It is due to frequent oil spills that sea otters, many sea birds, whales and many other species of the marine environment have become endangered. The oil spill damages fisheries and Mari culture, and causes serious economic losses to the local public and the governments.
The pollution in coastal bays, estuaries and wetlands threaten many species of fish inhabiting these places. 260,000 barrels of oil was spilled from oil tanker Exxon Valdez into Alaska’s Prince William Sound in 1989. About 4.4 billion Litres (0.2 billion gallons) of oil was spilled in about 8,539 oil spills in 1999, in and around the waters of the United States.

Key Words: marine, oil spills, offshore, sea animals


Over-exploitation of Ground Water in and around Delhi

>> Thursday, October 9, 2014

The underground water level in Delhi and surrounding areas has fallen down up to a very critical stage- reports study entitled ”Dynamic ground water resources of India” conducted by the Central Ground Water Board and the State Ground Water Department. The study surveyed 27 districts of Delhi. The continuous unregulated extraction of ground water for domestic, agricultural and industrial purposes over the years, have caused this problem.

The study reveals that net ground water availability for future also runs into negative in Gurgaon and Haryana. The dependency on ground water has lessened due to increased surface water supply in Delhi. The Delhi Jal Board is regulating surface water supply and drilling of new bore wells.

In Delhi, the record of water extraction includes 0.14bcm for irrigation and 0.25 bcm for industrial and domestic supply. Only 0.01 bcm water is available for the future use. The stage of the Ground Water Development stands at 137% for Delhi. This figure puts the state in the over-exploited category. The story of over-exploitation of ground water in Haryana is rather grimmer.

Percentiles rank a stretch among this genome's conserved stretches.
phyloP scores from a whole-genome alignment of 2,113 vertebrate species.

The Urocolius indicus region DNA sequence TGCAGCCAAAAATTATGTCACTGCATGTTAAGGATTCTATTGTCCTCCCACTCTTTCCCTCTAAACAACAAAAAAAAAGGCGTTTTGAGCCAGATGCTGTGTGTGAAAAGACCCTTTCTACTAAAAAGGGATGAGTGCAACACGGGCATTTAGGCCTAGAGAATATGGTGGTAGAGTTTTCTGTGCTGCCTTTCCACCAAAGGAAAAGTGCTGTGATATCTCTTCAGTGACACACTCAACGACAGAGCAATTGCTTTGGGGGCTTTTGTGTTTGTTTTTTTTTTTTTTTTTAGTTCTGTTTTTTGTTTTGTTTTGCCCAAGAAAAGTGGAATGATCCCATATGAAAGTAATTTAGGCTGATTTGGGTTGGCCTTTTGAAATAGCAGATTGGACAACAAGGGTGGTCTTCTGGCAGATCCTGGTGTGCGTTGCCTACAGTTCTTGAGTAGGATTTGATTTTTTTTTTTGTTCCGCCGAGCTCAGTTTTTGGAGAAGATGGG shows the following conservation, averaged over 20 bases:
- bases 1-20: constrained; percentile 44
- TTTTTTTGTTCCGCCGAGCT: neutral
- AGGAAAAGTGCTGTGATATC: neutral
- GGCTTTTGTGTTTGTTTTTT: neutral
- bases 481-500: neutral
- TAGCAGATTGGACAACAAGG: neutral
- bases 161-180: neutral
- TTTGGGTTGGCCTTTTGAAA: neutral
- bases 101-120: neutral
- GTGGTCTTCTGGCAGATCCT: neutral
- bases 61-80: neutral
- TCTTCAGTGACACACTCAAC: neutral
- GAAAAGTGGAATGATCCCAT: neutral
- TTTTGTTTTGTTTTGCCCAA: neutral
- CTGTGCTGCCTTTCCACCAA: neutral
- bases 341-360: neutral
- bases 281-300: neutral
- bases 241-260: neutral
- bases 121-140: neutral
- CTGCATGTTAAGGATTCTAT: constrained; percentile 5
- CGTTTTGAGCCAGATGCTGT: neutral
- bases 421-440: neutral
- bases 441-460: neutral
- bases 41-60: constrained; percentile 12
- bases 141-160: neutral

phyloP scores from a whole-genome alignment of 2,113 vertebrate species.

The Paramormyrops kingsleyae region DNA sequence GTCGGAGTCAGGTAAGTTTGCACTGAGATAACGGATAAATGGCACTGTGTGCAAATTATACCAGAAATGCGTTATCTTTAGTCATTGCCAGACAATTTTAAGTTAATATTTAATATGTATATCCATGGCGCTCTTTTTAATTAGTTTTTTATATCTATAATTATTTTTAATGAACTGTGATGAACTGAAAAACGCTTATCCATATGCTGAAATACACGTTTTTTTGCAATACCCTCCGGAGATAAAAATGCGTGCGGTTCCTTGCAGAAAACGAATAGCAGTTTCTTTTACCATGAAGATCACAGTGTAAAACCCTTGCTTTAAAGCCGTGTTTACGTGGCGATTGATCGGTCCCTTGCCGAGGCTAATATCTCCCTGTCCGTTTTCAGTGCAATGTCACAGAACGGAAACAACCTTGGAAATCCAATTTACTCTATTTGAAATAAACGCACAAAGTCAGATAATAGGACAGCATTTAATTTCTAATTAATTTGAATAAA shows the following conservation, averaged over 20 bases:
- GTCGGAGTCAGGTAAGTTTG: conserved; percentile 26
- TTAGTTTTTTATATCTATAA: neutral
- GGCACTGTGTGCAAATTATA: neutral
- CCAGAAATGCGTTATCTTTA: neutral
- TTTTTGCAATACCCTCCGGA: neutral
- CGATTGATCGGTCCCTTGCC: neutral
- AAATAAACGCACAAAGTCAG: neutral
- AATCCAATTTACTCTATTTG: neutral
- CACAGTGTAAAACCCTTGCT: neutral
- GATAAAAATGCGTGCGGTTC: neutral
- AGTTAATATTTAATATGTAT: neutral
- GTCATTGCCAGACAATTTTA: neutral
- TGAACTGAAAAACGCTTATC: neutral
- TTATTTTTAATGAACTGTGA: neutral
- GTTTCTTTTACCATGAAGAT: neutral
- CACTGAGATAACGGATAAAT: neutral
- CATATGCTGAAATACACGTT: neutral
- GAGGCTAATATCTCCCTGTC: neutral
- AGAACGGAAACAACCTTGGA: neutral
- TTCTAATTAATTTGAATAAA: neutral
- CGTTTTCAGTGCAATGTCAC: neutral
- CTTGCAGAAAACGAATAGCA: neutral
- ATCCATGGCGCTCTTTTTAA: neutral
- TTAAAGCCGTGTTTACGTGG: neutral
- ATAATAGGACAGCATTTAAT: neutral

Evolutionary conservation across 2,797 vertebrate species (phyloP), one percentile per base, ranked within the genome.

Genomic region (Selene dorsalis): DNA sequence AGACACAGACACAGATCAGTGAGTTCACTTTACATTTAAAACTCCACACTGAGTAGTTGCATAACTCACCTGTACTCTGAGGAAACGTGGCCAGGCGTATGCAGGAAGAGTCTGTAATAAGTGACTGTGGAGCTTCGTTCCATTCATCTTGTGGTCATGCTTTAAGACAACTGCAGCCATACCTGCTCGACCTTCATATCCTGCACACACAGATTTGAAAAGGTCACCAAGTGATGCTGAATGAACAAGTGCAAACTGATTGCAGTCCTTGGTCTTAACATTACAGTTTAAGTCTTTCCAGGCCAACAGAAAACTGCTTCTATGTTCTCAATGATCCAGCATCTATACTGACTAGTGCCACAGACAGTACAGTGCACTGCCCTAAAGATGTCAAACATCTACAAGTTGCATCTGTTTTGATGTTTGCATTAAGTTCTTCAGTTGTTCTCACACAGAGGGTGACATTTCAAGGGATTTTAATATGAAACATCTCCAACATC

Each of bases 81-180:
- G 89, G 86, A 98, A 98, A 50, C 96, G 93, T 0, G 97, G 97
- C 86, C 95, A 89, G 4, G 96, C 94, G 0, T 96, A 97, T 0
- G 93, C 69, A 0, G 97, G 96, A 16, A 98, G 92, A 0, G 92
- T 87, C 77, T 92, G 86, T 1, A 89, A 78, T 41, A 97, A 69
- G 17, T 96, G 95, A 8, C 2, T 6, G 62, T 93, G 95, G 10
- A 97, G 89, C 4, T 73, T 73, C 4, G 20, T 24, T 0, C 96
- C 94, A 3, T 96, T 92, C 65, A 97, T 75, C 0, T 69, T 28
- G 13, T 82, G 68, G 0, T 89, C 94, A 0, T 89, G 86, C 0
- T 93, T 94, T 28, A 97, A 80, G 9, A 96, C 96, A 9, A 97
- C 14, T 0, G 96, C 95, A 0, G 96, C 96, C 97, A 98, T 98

The total annual replenishable ground water resource available in Gurgaon is 26720 hectares where as the extracted water is 54418 ham. Thus net ground water available for future use in the area is minus 30370ham. Since, not much of the water goes back to recharge the water table, the stage of ground water development is over-exploited (226%). The study marks Ghaziabad and Gautam Buddha Nagar as over-exploited. The condition of groundwater supply in U.P. falls under semi-critical stage.

Key Words: underground water, recharge, over-exploited, semi-critical


Minor growth expected in the global use of steel

>> Wednesday, October 8, 2014

The use of steel on global scale is expected to rise up to 1,562mt this year, reports the World Steel Association.

The above rise is expected to go up to 2% as compared to the use of the previous year. The growth in steel was 3.8% in 2013. This growth as recorded for this year is 4% for developing countries. It may remain up to 1.7% in developing countries including China.

In India the demand of steel may rise up to 76.2mt with a growth rate of 3.4% in 2014 while this growth was 1.8 % in 2013. In 2015, the growth is expected 1% with demand of 748.3mt. It may go up to 754.3mt with 0.8% growth in 2015.

In America the demand for steel may rise up to 102.2mt with growth rate of 6.7%. It is expected to remain 1.9% in 2015. In European countries, the demand for steel is expected to go up to 145.9mt with a growth rate of 4% in 2014.

Key Words: steel, demand, growth